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Int J Mol Sci ; 22(18)2021 Sep 11.
Article in English | MEDLINE | ID: covidwho-1470886


During the last decade, we have persistently addressed the question, "how can the innate immune system be used as a therapeutic tool to eliminate cancer?" A cancerous tumor harbors innate immune cells such as macrophages, which are held in the tumor-promoting M2 state by tumor-cell-released cytokines. We have discovered that these tumor-associated macrophages (TAM) are repolarized into the nitric oxide (NO)-generating tumoricidal M1 state by the dietary agent curcumin (CC), which also causes recruitment of activated natural killer (NK) cells and cytotoxic T (Tc) cells into the tumor, thereby eliminating cancer cells as well as cancer stem cells. Indications are that this process may be NO-dependent. Intriguingly, the maximum blood concentration of CC in mice never exceeds nanomolar levels. Thus, our results submit that even low, transient levels of curcumin in vivo are enough to cause repolarization of the TAM and recruitment NK cells as well as Tc cells to eliminate the tumor. We have observed this phenomenon in two cancer models, glioblastoma and cervical cancer. Therefore, this approach may yield a general strategy to fight cancer. Our mechanistic studies have so far implicated induction of STAT-1 in this M2→M1 switch, but further studies are needed to understand the involvement of other factors such as the lipid metabolites resolvins in the CC-evoked anticancer pathways.

Curcumin/therapeutic use , Glioblastoma/drug therapy , Neoplasms, Experimental/drug therapy , Uterine Cervical Neoplasms/drug therapy , Animals , Female , Glioblastoma/immunology , Glioblastoma/pathology , Humans , Killer Cells, Natural/immunology , Killer Cells, Natural/pathology , Mice , Neoplasms, Experimental/immunology , Neoplasms, Experimental/pathology , Nitric Oxide/immunology , T-Lymphocytes, Cytotoxic/immunology , T-Lymphocytes, Cytotoxic/pathology , Tumor-Associated Macrophages/immunology , Tumor-Associated Macrophages/pathology , Uterine Cervical Neoplasms/immunology , Uterine Cervical Neoplasms/pathology
Obstet Gynecol ; 135(5): 1070-1083, 2020 05.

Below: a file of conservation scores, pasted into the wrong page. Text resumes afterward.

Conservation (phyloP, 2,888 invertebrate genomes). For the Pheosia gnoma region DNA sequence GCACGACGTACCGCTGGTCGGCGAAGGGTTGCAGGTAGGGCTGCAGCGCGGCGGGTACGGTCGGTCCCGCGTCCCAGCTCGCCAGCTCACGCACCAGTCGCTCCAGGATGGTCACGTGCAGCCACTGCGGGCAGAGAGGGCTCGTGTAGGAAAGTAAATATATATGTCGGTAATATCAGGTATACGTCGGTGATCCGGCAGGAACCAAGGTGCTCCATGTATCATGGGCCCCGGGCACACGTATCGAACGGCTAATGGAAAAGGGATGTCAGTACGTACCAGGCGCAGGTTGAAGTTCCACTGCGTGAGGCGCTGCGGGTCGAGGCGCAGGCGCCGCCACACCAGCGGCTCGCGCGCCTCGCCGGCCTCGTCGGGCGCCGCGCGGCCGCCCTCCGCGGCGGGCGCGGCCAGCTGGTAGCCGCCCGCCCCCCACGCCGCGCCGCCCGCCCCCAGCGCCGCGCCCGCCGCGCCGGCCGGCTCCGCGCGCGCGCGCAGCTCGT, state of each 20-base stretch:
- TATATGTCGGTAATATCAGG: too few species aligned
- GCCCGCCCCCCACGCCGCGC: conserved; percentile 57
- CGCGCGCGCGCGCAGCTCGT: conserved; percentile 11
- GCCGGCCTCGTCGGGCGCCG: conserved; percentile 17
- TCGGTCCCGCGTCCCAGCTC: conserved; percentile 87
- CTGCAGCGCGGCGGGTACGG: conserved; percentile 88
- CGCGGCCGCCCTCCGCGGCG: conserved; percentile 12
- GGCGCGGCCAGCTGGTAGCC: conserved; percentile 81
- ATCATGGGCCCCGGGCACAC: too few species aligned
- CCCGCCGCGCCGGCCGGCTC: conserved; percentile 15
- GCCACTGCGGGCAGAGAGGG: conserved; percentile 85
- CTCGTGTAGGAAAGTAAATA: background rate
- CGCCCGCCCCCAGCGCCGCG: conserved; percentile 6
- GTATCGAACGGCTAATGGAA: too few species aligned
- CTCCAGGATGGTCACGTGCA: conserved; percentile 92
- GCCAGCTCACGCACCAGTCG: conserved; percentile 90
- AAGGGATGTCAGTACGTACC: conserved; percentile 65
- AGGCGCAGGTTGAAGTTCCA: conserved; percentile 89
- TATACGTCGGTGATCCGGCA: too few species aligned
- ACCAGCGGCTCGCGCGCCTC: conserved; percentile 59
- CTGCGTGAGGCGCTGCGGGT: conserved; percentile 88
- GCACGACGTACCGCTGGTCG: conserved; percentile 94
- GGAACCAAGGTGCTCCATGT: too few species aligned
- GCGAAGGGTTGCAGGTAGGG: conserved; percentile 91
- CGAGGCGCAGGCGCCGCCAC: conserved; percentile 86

Article in English | MEDLINE | ID: covidwho-1455363


OBJECTIVE: To perform a systematic review and meta-analysis evaluating the efficacy of adjuvant human papillomavirus (HPV) vaccination in preventing recurrent cervical intraepithelial neoplasia (CIN) 2 or greater after surgical excision. DATA SOURCES: Electronic databases (Cochrane, PubMed, EMBASE, MEDLINE, Scopus, and were searched for studies comparing surgical excision alone to surgical excision with adjuvant HPV vaccination for CIN 2 or greater. Studies published from January 1990 to January 2019 were included. METHODS: A total of 5,901 studies were reviewed. The primary outcomes evaluated included: recurrence of CIN 2 or greater, CIN 1 or greater, and HPV 16,18 associated CIN within 6-48 months. We used Covidence software to assist with screening, and meta-analysis was performed using Review Manager. TABULATION, INTEGRATION, AND RESULTS: Six studies met inclusion criteria and were included in the final analysis. In total 2,984 women were included; 1,360 (45.6%) received adjuvant HPV vaccination after surgical excision, and 1,624 (54.4%) received either placebo or surgical management alone for CIN 2 or greater. Recurrence of CIN 2 or greater occurred within 6-48 months in 115 women (3.9%) overall; however, recurrence was significantly lower for vaccinated women: 26 of 1,360 women (1.9%) vs 89 of 1,624 unvaccinated women (5.9%) (relative risk [RR] 0.36 95% CI 0.23-0.55). The risk of CIN 1 or greater was also significantly lower with adjuvant HPV vaccination, occurring in 86 of 1,360 vaccinated women (6.3%) vs 157 of 1,624 unvaccinated women (9.7%) (RR 0.67 95% CI 0.52-0.85). Thirty-five women developed recurrent CIN 2 or greater lesions specific to HPV 16,18; nine received adjuvant vaccination (0.9%) vs 26 who were unvaccinated (2.0%) (RR 0.41 95% CI 0.20-0.85). CONCLUSION: Adjuvant HPV vaccination in the setting of surgical excision for CIN 2 or greater is associated with a reduced risk of recurrent cervical dysplasia overall and a reduction in the risk of recurrent lesions caused by the most oncogenic strains (HPV 16,18). Human papillomavirus vaccination should therefore be considered for adjuvant treatment in patients undergoing surgical excision for CIN 2 or greater. SYSTEMATIC REVIEW REGISTRATION: PROSPERO, CRD42019123786.

Cervical Intraepithelial Neoplasia/drug therapy , Neoplasm Recurrence, Local/prevention & control , Papillomavirus Infections/complications , Papillomavirus Vaccines/therapeutic use , Uterine Cervical Neoplasms/drug therapy , Adult , Cervical Intraepithelial Neoplasia/surgery , Cervical Intraepithelial Neoplasia/virology , Chemotherapy, Adjuvant , Female , Humans , Middle Aged , Neoplasm Recurrence, Local/virology , Papillomavirus Infections/virology , Treatment Outcome , Uterine Cervical Neoplasms/surgery , Uterine Cervical Neoplasms/virology , Young Adult